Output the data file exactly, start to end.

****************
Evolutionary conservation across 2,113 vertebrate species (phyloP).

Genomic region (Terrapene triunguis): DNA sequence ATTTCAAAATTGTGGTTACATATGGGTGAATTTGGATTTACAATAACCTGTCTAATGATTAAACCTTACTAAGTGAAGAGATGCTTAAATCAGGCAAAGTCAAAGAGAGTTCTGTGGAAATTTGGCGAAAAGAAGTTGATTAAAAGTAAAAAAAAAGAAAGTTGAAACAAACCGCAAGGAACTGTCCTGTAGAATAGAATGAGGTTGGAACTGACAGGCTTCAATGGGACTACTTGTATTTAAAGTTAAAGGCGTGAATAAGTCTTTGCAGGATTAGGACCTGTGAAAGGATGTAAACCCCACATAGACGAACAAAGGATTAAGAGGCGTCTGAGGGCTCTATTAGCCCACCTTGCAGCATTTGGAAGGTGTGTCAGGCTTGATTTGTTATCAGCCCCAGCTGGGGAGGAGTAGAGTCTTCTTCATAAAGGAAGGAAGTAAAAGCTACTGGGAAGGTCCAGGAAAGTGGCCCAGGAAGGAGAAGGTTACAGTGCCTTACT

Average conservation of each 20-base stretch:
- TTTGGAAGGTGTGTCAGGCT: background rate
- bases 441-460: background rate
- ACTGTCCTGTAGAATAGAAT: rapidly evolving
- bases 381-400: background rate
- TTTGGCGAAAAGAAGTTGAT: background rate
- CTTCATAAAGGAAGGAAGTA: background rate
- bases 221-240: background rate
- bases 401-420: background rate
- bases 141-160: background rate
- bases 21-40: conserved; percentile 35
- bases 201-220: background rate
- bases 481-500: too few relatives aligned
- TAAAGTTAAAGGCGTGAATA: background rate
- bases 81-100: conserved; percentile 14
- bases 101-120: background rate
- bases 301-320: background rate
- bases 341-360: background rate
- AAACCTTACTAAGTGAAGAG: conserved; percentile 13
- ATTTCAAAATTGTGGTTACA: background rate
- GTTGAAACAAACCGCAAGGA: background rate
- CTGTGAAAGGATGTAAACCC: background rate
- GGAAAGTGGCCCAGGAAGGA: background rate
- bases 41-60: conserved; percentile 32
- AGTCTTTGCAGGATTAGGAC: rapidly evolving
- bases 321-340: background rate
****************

Evolutionary conservation across 2,113 vertebrate species (phyloP).

Genomic region (Terrapene triunguis): DNA sequence ATTTCAAAATTGTGGTTACATATGGGTGAATTTGGATTTACAATAACCTGTCTAATGATTAAACCTTACTAAGTGAAGAGATGCTTAAATCAGGCAAAGTCAAAGAGAGTTCTGTGGAAATTTGGCGAAAAGAAGTTGATTAAAAGTAAAAAAAAAGAAAGTTGAAACAAACCGCAAGGAACTGTCCTGTAGAATAGAATGAGGTTGGAACTGACAGGCTTCAATGGGACTACTTGTATTTAAAGTTAAAGGCGTGAATAAGTCTTTGCAGGATTAGGACCTGTGAAAGGATGTAAACCCCACATAGACGAACAAAGGATTAAGAGGCGTCTGAGGGCTCTATTAGCCCACCTTGCAGCATTTGGAAGGTGTGTCAGGCTTGATTTGTTATCAGCCCCAGCTGGGGAGGAGTAGAGTCTTCTTCATAAAGGAAGGAAGTAAAAGCTACTGGGAAGGTCCAGGAAAGTGGCCCAGGAAGGAGAAGGTTACAGTGCCTTACT

Average conservation of each 20-base stretch:
- TTTGGAAGGTGTGTCAGGCT: background rate
- bases 441-460: background rate
- ACTGTCCTGTAGAATAGAAT: rapidly evolving
- bases 381-400: background rate
- TTTGGCGAAAAGAAGTTGAT: background rate
- CTTCATAAAGGAAGGAAGTA: background rate
- bases 221-240: background rate
- bases 401-420: background rate
- bases 141-160: background rate
- bases 21-40: conserved; percentile 35
- bases 201-220: background rate
- bases 481-500: too few relatives aligned
- TAAAGTTAAAGGCGTGAATA: background rate
- bases 81-100: conserved; percentile 14
- bases 101-120: background rate
- bases 301-320: background rate
- bases 341-360: background rate
- AAACCTTACTAAGTGAAGAG: conserved; percentile 13
- ATTTCAAAATTGTGGTTACA: background rate
- GTTGAAACAAACCGCAAGGA: background rate
- CTGTGAAAGGATGTAAACCC: background rate
- GGAAAGTGGCCCAGGAAGGA: background rate
- bases 41-60: conserved; percentile 32
- AGTCTTTGCAGGATTAGGAC: rapidly evolving
- bases 321-340: background rate